A hard money lender, on the other hand, may be willing to give that person a new loan. The customer can use it to pay off the original lender, gaining enough time to sell the property and find a new place to live. Borrowers who miss payments because of temporary problems, such as a job loss, can benefit, too. They can use the breathing room a hard money loan provides to rebuild their credit. By making payments on time for a year or two, they’ll lay the groundwork for a future refinance into a more favorable loan.

“These are temporary fix loans. That’s all they are — to help people get out of a bad situation,” says Kirk Johnson, a mortgage broker with Sierra Funding Corp. in Denver.

If you find one — be prepared to pay

That said, hard money borrowers face a steep hill to climb. For starters, hard money lenders can be difficult to find. Most operate only within limited geographical areas because they like to see the properties they’re lending against personally and know the area around them. Borrowers can try calling around to various mortgage brokers, some of whom have private investors who do hard money loans or know of people who do. Or, they can check their local newspaper’s classified advertisement section. Many papers have listings that read something like this: “Can’t get a loan? Call Us. Private Money Available.”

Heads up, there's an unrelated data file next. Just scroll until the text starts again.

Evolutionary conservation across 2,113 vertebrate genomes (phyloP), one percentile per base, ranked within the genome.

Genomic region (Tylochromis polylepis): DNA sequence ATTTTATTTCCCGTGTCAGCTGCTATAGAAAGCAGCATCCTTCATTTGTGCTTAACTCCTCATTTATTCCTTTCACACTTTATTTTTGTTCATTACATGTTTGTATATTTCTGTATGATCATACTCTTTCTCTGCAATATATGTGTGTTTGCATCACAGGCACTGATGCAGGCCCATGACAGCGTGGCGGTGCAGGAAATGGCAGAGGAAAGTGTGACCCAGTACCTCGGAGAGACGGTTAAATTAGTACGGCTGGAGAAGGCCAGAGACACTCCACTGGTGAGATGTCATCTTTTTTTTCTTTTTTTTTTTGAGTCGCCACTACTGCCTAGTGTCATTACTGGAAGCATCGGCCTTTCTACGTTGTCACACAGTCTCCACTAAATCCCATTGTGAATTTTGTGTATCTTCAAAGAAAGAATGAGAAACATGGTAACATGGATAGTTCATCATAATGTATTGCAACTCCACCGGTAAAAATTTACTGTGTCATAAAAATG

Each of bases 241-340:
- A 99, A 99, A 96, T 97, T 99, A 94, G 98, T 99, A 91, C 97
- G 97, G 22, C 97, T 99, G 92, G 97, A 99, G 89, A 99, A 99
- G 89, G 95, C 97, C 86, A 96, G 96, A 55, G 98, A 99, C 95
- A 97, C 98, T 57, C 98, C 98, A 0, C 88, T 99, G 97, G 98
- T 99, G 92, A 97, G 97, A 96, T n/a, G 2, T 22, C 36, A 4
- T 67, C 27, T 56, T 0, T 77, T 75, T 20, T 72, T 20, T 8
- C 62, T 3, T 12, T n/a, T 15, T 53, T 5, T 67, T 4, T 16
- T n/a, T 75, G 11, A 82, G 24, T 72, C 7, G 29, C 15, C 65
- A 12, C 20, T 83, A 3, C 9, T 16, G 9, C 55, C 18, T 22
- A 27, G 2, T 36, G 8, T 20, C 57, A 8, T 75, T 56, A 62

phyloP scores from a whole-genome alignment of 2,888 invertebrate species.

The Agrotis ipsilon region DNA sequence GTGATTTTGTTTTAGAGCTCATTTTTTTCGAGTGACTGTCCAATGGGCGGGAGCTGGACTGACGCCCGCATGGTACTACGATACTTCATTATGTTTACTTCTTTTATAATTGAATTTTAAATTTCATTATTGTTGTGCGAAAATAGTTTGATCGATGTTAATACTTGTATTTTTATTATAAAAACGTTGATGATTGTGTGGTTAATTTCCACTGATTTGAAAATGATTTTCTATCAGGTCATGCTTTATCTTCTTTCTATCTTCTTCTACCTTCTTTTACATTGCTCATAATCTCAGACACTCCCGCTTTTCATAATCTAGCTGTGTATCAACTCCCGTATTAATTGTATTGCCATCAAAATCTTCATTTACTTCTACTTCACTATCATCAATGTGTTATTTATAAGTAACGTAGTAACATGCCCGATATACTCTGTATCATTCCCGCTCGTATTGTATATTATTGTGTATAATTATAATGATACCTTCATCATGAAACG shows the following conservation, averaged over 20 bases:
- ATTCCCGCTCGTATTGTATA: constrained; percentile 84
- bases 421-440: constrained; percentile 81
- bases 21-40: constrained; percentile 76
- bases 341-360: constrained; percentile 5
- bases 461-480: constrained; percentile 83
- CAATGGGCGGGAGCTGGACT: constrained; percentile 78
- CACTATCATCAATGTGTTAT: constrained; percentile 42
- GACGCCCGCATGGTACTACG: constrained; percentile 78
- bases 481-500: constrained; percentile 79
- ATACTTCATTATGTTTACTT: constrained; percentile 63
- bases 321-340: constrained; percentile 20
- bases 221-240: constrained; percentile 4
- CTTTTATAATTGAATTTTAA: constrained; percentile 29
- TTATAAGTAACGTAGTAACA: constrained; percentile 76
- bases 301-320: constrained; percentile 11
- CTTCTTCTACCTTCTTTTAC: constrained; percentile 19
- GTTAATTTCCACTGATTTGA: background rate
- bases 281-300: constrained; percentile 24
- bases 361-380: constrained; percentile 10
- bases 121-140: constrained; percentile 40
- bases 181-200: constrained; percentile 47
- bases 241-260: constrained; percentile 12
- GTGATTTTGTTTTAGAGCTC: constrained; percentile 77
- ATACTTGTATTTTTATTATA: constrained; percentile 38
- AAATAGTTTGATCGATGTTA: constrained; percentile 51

Customers who can find a hard money lender shouldn’t expect to be offered grade-A terms, though. Private money mortgages typically have rates well into the double-digits and often come with several upfront points. People who don’t own at least 30 percent or 40 percent of their homes probably won’t even be able to get a loan. That’s because hard money lenders limit borrowers’ loan-to-value ratios so they can still make money off their properties if they have to foreclose. Consumers need to watch out for “loan-to-own” predators, too. They structure hard money loans in such ways that borrowers inevitably fail just so they can take possession of their homes and profit off their sale.